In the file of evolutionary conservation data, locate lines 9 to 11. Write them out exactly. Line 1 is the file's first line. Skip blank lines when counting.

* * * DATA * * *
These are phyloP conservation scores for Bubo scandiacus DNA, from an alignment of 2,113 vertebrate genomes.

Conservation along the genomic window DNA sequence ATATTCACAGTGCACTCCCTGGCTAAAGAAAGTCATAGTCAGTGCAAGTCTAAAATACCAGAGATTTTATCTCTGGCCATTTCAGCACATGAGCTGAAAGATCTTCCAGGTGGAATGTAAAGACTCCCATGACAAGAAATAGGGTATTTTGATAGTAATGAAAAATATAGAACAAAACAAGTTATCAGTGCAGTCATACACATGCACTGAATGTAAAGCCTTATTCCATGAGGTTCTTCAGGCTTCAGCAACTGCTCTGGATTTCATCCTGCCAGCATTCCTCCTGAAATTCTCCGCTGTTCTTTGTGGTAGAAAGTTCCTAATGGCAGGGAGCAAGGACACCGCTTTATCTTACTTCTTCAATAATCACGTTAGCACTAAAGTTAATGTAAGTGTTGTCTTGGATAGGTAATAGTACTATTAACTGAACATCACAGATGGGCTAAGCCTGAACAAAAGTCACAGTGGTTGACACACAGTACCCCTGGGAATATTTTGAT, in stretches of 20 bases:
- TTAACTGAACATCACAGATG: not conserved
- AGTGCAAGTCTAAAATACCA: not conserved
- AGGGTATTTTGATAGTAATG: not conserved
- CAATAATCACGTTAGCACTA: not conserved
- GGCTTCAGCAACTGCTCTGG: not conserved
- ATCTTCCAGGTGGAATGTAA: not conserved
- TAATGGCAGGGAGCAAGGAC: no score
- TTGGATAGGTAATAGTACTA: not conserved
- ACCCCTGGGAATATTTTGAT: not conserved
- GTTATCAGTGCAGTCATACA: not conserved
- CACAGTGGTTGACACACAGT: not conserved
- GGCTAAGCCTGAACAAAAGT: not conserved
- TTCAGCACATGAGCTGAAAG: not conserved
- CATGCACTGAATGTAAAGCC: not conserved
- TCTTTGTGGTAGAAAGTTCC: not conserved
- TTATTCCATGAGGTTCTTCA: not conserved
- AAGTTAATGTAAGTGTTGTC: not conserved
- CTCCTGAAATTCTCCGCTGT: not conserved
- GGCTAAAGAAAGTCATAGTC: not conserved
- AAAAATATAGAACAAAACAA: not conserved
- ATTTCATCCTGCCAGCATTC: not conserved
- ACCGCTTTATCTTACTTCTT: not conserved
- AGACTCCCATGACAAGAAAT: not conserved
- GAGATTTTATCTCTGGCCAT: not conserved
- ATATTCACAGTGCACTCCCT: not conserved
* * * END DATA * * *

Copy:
- TAATGGCAGGGAGCAAGGAC: no score
- TTGGATAGGTAATAGTACTA: not conserved
- ACCCCTGGGAATATTTTGAT: not conserved